‘The Snooze’ by Monty Edwards

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The Snooze

When Dad’s at the seashore,

This bit he likes best:

After all the swimming,

Take a well-earned rest.

Once lunch is completed, 

This is what he’ll choose:

Lying on his towel,

He will have a snooze.

 

Soaking up the sunshine,

Lying on the beach,

Seeking for a suntan,

Drink within his reach

How long he will lie there

None of us can guess.

Asked if he’s still snoozing

He just mumbles:”Yes”. 

 

We return to swimming, 

Wait for him to come,

When it doesn’t happen,

We send back our Mum.

Suddenly Mum wakes him: 

“Dave, you’re getting hot!

You look like a lobster,

Lifted from the pot!”

Monty Edwards

 

Monty says: “I considered calling the poem “Redback!”, but in order not to confuse, chose “The Snooze”. Although the poem ends as above, one or both the following verses may be added for didactic purposes.”

 

Dad forgot to sunscreen: 

Didn’t slip, slop, slap;

Left his head uncovered:

Didn’t wear his cap.

Now his back is blistered,

Face is sore and red, 

He will struggle sleeping

Even in his bed.

 

We all learnt a lesson

On the beach that day,

Sunshine is a blessing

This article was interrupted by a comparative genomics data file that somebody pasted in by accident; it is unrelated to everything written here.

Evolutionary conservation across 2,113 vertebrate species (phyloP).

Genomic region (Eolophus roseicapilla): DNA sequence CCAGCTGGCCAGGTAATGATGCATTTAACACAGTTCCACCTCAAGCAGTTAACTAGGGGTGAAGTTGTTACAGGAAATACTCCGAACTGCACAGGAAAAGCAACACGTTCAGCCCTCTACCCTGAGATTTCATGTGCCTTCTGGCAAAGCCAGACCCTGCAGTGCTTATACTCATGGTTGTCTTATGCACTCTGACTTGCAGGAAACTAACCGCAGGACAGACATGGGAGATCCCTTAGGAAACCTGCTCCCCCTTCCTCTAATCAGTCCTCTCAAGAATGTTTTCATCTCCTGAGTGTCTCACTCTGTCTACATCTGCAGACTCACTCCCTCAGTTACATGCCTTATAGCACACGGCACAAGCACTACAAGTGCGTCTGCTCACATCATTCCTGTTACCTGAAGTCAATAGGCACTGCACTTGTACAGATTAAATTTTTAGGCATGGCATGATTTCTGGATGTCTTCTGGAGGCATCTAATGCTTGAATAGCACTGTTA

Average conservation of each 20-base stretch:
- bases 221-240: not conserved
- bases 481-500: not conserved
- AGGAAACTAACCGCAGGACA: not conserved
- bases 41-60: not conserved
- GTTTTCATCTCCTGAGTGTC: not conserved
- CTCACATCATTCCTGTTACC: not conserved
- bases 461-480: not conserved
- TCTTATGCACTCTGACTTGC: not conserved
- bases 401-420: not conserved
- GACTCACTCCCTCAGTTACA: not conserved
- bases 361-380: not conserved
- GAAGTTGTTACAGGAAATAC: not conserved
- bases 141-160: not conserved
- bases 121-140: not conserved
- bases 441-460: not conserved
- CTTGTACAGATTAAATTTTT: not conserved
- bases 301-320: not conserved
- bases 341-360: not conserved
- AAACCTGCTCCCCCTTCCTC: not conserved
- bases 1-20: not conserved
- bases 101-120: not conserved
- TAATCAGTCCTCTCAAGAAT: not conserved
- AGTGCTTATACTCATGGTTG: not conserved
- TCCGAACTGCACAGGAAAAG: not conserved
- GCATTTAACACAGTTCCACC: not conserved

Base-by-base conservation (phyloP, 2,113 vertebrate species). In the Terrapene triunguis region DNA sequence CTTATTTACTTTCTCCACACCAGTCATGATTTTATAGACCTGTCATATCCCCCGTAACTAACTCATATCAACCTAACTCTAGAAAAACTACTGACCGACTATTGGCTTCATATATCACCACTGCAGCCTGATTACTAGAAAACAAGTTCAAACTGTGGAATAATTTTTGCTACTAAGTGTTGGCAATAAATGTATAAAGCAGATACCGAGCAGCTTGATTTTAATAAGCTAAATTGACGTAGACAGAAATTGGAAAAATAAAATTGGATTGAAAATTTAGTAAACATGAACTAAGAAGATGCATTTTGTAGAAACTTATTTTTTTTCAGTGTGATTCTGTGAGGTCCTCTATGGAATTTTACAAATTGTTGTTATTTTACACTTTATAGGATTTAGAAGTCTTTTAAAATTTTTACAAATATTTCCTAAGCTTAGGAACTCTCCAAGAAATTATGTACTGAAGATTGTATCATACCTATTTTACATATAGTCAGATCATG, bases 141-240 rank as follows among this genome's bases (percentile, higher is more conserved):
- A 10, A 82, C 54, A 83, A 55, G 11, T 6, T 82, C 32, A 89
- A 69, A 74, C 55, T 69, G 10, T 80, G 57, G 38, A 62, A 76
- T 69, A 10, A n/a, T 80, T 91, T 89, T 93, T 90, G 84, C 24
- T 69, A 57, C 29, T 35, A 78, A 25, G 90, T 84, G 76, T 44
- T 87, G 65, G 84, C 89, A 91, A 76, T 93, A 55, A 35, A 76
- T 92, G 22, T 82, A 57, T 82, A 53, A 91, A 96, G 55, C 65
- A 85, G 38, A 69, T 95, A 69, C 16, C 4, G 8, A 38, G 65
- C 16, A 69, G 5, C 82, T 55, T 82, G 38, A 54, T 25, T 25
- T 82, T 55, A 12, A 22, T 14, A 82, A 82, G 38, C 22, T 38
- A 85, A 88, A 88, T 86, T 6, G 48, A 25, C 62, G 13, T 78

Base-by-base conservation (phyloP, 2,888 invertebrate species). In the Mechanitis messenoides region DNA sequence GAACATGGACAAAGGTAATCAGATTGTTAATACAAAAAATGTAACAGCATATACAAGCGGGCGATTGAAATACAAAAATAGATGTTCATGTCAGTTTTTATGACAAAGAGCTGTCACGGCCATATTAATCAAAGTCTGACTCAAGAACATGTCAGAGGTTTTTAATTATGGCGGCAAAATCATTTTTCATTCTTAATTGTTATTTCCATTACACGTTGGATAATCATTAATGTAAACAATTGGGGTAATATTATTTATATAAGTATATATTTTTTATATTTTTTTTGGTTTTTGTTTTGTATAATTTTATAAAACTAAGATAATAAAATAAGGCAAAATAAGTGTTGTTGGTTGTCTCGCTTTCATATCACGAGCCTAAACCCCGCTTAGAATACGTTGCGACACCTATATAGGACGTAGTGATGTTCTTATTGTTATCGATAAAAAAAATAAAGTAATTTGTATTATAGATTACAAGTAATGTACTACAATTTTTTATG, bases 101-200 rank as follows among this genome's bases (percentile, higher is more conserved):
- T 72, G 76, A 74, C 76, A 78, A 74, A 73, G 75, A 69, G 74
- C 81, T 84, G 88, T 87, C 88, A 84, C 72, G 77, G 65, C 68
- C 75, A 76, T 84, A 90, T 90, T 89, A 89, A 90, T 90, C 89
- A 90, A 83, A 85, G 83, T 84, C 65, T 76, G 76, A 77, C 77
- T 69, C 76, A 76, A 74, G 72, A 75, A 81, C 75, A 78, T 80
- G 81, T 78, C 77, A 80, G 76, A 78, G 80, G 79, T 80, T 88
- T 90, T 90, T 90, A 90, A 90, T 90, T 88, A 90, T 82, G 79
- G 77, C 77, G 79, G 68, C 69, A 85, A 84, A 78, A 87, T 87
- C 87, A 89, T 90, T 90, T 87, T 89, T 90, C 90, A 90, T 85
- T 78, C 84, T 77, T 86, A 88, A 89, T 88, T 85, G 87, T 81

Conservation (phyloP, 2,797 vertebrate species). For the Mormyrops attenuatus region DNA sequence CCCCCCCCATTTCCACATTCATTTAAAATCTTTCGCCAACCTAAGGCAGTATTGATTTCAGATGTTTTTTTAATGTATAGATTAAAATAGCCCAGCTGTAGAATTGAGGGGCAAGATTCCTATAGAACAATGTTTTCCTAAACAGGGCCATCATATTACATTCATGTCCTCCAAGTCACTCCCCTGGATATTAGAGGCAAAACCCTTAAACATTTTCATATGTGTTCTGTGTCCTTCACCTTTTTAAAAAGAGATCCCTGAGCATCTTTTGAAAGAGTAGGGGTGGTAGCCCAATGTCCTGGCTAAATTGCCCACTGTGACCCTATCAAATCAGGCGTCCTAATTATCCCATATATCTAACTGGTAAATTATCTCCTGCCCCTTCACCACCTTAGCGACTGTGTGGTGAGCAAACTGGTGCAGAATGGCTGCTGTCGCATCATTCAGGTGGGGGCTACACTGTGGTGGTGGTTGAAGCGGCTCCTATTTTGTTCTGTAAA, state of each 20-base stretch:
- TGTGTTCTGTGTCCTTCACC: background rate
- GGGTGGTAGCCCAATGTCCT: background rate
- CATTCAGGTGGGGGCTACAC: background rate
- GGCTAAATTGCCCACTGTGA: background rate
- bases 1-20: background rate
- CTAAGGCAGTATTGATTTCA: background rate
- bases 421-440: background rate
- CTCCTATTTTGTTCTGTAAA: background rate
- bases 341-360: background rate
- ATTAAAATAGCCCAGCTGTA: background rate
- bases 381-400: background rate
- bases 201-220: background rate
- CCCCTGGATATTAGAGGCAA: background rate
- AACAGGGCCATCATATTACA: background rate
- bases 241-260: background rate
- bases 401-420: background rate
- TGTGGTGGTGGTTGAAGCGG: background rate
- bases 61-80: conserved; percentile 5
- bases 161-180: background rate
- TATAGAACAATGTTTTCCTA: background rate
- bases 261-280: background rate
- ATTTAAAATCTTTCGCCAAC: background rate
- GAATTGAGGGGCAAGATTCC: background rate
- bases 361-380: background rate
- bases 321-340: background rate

When you want to play, 

But the sun can hurt you,

If you don’t take care

Best to have protection

With you everywhere.

‘Let’s Pretend’ by Elizabeth Mary Cummings with Teacher Notes

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Let’s Pretend

 

I am so popular, I’m so in

I always have the next best thing!

 

You can see how good I am, it’s up to me

How in with the it-crowd you will be.

 

Always sure and what’s more, not scared one bit

For I know, I am a wonder, a big hit!

 

Never failing, never losing  and never unsure

Do you believe me? Okay, I’ll stop now and lie no more.

 

Alone – taken from Green Striped Hoodie sample thumbnails by Johanna Roberts

Possible discussion questions:
What is the writer telling us in verse one and two?
Do you think the writer feels they are popular?
What makes someone popular?
Does the writer believe that the being with the in crowd will make them happy?